Paul then continues, saying that they know the day of the Lord will be like a thief in the night. The point Paul seems to be making here is not the manner of His coming (for it will definitely not be like a thief in the night) but the unexpectedness of the event. (See also Matt. 24:43; 2 Pet. 3:10; Rev. 3:3.)

What is Paul's specific point in 1 Thessalonians 5:2-8? Though neither group, the children of the light nor those of the night (and of darkness), knows when Jesus will return, one group is surprised and overtaken by the event, and the other is not. What makes the crucial difference between the two?  

What we can find in these verses is a balance between overzealousness (date setting and the like) on one hand and lethargy and darkness on the other. Paul is saying that although we do not know when that day will come, it almost does not matter. What matters, instead, is that you, "children of the light," need always to be ready, awake, sober, at all times, so whenever He comes, you are not deceived and surprised by the event.

Read 1 Thessalonians 5 9-11. In what ways do these verses encapsulate the essence of the Advent hope? On what event do they put the hope of the Second Coming?  

Thursday  November 14


"Therefore judge nothing before the time, until the Lord come, who both will bring to light the hidden things of darkness, and will make manifest the counsels of the hearts: and then shall every man have praise of God" (1 Cor. 4:5).  

All of us, even those of us who live for and long for the Advent hope, struggle with the pain and suffering in the world, either with our own pain or with that of others. And though we have never been promised freedom from pain or suffering, we have been promised power, grace, and Christ's presence to endure whatever comes our way.

Look up the following verses and write down how they contain promises that could help us deal with our struggles, whatever they are (What others can you find?):  

Matt. 28:20  _________________________________________________

1 Cor. 10:13 _________________________________________________

Phil. 4:13  ___________________________________________________

Luther surely spoke very good sense when he compared humanity to a drunkard who, after falling off his horse on the right, falls off it the next time on the left. I am convinced that those who find in Christ's apocalyptic [the talk about His second coming and the end of the world] the whole of His message are mistaken. But a thing does not vanish-it is not even discredited-because someone has spoken of it with exaggeration. . . . The only difference is that if it has been exaggerated, we must now not overlook it; for that is the side on which the drunk man is now most likely to fall off "—C. S. Lewis, Earth's Last Night (New York: Harvest Books, 1987), pp. 94, 95.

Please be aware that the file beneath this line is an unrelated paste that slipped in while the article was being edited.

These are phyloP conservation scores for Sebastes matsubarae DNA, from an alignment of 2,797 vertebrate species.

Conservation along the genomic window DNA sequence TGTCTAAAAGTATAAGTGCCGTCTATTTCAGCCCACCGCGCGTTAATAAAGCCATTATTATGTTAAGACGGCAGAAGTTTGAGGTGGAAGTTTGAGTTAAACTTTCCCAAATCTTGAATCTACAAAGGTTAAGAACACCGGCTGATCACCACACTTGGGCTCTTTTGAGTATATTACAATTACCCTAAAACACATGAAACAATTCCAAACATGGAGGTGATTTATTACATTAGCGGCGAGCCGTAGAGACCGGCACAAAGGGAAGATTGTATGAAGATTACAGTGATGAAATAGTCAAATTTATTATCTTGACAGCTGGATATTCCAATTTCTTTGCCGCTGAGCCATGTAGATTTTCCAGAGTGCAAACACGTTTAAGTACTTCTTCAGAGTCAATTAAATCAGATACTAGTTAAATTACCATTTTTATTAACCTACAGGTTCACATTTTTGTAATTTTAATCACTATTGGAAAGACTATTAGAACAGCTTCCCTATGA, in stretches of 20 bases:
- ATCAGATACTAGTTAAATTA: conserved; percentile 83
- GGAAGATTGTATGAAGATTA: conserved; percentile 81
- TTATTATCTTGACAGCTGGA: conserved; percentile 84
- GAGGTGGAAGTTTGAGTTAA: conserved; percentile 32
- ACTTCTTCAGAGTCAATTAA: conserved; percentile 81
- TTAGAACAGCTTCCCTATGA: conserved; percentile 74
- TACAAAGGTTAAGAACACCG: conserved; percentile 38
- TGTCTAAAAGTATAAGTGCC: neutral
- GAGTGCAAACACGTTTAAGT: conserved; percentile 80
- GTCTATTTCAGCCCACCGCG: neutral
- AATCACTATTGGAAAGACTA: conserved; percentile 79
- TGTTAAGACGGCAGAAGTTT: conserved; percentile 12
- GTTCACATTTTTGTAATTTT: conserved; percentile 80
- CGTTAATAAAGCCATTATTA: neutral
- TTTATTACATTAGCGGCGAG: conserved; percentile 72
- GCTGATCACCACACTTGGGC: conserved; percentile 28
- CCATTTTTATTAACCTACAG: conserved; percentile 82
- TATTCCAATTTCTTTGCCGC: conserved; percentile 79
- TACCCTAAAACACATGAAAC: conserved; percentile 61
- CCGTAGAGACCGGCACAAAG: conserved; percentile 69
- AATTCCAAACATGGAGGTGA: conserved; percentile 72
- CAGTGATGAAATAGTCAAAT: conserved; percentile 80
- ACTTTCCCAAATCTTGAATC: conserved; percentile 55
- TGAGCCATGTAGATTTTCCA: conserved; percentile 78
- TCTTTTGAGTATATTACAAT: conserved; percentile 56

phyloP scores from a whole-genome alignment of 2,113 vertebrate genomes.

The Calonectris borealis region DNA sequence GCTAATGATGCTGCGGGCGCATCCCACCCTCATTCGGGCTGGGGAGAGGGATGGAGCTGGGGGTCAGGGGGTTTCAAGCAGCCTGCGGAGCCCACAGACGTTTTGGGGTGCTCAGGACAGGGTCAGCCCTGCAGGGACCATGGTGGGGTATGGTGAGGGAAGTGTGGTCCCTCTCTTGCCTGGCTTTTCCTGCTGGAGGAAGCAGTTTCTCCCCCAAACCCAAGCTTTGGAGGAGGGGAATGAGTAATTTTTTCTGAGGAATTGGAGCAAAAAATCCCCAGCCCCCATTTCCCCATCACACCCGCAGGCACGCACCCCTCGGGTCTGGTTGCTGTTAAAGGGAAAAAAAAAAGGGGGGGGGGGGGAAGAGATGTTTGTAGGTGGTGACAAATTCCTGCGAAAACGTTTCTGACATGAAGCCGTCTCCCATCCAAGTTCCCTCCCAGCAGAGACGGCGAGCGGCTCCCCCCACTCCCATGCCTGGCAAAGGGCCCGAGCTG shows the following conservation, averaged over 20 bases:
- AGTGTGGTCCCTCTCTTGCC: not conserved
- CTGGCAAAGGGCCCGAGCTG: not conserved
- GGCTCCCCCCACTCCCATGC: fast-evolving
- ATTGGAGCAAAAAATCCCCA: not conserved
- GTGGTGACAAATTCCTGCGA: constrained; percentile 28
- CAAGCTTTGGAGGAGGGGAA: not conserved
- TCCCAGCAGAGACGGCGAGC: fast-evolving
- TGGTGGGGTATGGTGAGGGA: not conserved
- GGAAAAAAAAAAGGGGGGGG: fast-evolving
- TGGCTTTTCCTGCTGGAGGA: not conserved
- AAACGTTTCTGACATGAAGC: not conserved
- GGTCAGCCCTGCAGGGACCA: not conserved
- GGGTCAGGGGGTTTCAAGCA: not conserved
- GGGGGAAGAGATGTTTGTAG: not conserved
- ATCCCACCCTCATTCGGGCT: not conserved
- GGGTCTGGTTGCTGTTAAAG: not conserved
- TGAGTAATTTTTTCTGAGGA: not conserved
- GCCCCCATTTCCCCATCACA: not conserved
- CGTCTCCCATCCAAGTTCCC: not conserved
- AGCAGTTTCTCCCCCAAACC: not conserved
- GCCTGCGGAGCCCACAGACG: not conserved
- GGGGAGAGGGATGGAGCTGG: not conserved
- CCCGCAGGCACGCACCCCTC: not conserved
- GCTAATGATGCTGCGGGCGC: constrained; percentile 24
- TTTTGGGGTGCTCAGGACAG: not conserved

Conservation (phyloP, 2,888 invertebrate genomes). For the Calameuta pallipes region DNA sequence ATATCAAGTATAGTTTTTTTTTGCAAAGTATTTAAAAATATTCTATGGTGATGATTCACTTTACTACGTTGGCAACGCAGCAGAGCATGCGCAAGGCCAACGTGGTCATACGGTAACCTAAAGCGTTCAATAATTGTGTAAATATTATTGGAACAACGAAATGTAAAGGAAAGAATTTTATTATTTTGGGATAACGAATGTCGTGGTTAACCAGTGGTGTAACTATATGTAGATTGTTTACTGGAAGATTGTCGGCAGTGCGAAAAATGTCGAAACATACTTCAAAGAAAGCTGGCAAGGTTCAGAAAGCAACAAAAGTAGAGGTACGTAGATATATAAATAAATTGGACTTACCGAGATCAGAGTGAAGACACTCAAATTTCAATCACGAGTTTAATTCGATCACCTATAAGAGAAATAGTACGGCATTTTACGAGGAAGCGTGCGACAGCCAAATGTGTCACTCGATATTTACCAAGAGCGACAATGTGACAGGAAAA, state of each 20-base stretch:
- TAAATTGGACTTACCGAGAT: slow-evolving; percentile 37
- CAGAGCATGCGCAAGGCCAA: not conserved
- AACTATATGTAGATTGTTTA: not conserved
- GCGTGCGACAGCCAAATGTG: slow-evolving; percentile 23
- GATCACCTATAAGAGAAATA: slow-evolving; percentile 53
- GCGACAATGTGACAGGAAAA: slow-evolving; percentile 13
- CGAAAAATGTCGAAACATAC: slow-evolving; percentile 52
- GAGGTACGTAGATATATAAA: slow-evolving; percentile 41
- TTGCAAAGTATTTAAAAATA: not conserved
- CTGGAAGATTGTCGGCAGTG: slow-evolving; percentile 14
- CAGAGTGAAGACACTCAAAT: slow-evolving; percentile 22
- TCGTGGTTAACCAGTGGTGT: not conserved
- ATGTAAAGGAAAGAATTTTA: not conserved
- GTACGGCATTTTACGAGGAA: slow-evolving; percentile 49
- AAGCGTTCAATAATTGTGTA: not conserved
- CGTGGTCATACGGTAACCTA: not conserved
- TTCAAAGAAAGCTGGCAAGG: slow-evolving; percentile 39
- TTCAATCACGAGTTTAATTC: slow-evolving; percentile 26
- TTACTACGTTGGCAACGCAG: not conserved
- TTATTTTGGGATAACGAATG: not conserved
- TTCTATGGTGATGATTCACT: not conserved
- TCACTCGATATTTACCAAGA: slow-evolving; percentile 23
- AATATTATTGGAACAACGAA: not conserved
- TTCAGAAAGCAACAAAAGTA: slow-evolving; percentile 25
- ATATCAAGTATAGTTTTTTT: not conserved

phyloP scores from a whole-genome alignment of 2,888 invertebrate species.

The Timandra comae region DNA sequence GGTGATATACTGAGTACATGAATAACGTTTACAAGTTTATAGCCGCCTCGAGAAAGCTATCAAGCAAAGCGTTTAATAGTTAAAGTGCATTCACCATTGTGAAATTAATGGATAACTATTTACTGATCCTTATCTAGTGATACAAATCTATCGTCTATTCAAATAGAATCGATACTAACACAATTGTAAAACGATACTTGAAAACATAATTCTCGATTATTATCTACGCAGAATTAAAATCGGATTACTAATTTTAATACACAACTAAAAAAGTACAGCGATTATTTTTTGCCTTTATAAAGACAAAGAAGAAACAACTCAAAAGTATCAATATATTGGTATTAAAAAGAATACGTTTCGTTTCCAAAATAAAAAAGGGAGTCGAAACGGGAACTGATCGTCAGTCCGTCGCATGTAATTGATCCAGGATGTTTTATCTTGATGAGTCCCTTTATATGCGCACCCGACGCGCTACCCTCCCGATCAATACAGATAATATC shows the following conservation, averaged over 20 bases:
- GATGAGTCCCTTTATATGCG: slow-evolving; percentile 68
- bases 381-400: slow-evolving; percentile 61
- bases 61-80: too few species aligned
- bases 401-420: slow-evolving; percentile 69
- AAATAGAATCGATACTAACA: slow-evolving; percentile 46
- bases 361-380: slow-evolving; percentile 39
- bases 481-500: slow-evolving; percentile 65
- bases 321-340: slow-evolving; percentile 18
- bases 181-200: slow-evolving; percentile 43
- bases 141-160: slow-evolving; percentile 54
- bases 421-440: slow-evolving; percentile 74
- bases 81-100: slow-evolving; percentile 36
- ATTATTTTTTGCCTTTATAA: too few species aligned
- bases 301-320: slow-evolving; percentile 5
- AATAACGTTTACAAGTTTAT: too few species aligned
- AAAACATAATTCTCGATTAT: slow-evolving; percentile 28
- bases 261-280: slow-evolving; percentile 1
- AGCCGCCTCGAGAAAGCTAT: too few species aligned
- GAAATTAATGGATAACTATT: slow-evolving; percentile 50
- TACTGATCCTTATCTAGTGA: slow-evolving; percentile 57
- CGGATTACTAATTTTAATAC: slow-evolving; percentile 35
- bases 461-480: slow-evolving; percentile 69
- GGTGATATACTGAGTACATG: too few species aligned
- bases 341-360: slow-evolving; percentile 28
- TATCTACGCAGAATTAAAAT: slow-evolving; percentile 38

Take apart 1 Corinthians 4:5 What promises are there?  How can it help us rest and trust in the Lord now, amid a world of suffering, while at the same tame give us hope an the promise of His coming?  

Friday  November 15

FURTHER STUDY:  : "All the treasures of the universe will be open to the study of God's redeemed. Unfettered by mortality, they wing their tireless flight to worlds afar-worlds that thrilled with sorrow at the spectacle of human woe and rang with songs of gladness at the tidings of a ransomed soul. With unutterable delight the children of earth enter into the joy and the wisdom of unfallen beings. . . . With undimmed vision they gaze upon the glory of creation-suns and stars and systems, all in their appointed order circling the throne of Deity. Upon all things, from the least to the greatest, the Creator's name is written, and in all are the riches of His power displayed.